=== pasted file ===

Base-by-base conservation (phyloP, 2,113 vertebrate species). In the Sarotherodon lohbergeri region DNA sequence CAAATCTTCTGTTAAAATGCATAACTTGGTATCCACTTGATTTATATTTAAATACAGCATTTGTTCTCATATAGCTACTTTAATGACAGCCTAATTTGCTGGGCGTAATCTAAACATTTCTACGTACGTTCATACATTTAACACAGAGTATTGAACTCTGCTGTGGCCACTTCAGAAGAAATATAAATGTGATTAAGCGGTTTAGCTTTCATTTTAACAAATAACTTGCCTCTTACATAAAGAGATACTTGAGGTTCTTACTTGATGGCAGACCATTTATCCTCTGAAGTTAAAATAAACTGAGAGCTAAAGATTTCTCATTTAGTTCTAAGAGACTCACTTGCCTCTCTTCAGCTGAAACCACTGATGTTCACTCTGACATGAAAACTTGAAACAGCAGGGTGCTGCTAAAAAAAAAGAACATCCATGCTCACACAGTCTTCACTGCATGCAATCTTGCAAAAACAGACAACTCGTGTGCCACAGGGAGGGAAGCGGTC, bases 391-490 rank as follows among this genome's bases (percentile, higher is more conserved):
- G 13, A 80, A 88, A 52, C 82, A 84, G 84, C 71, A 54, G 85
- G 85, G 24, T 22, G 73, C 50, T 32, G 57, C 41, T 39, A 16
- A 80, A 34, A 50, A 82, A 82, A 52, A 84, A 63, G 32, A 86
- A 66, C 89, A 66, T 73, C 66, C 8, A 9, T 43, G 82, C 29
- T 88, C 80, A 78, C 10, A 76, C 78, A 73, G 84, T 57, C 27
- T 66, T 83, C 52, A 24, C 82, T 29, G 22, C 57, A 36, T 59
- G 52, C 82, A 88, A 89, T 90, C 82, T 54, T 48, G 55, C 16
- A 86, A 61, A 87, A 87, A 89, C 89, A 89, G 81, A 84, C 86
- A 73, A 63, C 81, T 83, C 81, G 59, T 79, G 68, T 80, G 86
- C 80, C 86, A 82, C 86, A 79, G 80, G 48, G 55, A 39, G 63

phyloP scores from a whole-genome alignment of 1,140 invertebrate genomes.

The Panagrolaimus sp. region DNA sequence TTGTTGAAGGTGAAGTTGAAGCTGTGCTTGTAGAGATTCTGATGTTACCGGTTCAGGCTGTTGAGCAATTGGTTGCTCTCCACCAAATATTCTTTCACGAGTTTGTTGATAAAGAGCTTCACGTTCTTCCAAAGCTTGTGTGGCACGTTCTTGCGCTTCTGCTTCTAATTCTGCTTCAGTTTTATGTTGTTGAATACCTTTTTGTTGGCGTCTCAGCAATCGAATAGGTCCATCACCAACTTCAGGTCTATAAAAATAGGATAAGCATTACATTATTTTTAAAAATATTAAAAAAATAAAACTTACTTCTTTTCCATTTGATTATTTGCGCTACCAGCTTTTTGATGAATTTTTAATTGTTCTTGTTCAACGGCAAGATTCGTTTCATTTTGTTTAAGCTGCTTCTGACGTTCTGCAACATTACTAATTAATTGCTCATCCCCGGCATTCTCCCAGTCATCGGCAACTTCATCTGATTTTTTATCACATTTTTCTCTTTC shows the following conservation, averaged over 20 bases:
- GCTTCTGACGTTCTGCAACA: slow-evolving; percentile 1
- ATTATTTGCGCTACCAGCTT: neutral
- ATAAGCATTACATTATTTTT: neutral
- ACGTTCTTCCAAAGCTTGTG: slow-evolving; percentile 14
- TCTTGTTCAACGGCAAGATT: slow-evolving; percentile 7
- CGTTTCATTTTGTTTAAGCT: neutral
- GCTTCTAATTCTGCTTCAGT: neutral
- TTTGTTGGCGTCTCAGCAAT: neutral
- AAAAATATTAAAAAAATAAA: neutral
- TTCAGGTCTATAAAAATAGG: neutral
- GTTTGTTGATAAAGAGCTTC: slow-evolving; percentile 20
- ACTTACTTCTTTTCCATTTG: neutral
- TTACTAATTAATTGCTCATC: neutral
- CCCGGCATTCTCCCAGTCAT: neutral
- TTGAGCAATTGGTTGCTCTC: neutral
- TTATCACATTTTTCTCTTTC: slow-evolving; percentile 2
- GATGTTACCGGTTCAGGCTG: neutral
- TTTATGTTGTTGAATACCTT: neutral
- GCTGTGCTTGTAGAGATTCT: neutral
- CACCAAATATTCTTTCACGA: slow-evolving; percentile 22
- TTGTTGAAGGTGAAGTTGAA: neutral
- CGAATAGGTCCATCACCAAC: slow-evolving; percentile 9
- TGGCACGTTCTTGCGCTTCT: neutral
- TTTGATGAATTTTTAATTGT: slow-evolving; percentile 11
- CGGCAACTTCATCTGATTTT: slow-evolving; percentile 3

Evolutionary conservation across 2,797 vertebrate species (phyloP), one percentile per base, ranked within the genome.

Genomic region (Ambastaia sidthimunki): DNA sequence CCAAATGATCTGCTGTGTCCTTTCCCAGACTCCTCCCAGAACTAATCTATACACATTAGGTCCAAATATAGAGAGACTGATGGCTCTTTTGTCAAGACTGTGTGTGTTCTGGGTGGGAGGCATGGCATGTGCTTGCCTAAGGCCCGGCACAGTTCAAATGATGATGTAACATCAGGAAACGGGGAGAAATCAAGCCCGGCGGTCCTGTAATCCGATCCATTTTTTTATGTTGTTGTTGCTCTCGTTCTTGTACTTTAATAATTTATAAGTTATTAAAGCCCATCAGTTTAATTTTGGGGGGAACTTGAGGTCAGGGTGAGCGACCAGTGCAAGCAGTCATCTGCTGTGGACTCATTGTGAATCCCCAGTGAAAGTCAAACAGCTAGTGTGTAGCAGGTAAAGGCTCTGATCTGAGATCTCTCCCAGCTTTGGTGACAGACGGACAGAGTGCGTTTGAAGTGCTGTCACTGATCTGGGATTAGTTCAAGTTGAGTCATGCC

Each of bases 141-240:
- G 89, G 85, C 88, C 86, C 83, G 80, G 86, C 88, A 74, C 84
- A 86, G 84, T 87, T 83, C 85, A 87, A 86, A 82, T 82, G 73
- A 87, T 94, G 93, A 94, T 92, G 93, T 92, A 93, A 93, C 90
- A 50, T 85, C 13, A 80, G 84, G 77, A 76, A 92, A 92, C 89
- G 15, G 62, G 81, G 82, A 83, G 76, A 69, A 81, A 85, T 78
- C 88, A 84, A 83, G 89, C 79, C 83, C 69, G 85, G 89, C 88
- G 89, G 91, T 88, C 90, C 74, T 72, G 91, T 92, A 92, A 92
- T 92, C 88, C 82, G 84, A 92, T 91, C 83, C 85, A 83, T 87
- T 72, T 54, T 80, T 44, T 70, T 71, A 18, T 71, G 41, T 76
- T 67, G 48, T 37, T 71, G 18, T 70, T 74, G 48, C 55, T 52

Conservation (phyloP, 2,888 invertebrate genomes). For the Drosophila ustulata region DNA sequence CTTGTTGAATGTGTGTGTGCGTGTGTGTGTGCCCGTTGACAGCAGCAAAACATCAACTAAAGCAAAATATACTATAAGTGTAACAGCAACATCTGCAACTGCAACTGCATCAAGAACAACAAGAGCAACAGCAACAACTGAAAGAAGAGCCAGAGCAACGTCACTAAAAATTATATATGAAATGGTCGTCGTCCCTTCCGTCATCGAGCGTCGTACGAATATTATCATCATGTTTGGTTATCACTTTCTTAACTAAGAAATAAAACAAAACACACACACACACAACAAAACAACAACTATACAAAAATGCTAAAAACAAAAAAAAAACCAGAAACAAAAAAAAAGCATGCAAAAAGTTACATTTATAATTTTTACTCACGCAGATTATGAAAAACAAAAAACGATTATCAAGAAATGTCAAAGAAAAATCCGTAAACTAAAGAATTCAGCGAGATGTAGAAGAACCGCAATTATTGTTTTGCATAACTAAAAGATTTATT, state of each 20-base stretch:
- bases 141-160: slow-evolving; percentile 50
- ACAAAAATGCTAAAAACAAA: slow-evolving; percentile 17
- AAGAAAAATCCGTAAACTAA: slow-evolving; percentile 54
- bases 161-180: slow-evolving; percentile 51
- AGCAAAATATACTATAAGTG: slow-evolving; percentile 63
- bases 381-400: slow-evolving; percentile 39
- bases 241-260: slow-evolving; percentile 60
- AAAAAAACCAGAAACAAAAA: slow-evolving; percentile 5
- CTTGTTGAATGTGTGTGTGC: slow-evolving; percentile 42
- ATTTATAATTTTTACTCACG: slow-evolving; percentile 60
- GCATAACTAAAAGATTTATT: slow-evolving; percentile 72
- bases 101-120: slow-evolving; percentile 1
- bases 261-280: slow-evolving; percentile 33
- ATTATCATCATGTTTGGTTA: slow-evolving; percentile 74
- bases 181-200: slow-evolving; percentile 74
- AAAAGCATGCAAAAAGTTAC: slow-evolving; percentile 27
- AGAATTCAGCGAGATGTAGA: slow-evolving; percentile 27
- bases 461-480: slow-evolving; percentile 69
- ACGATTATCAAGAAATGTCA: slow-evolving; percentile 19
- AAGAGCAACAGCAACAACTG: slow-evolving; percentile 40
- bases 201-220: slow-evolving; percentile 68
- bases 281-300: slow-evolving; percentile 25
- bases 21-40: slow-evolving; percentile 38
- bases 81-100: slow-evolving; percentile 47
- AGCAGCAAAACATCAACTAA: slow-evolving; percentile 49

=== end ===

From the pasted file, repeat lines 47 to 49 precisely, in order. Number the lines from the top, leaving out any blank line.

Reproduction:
- C 88, A 84, A 83, G 89, C 79, C 83, C 69, G 85, G 89, C 88
- G 89, G 91, T 88, C 90, C 74, T 72, G 91, T 92, A 92, A 92
- T 92, C 88, C 82, G 84, A 92, T 91, C 83, C 85, A 83, T 87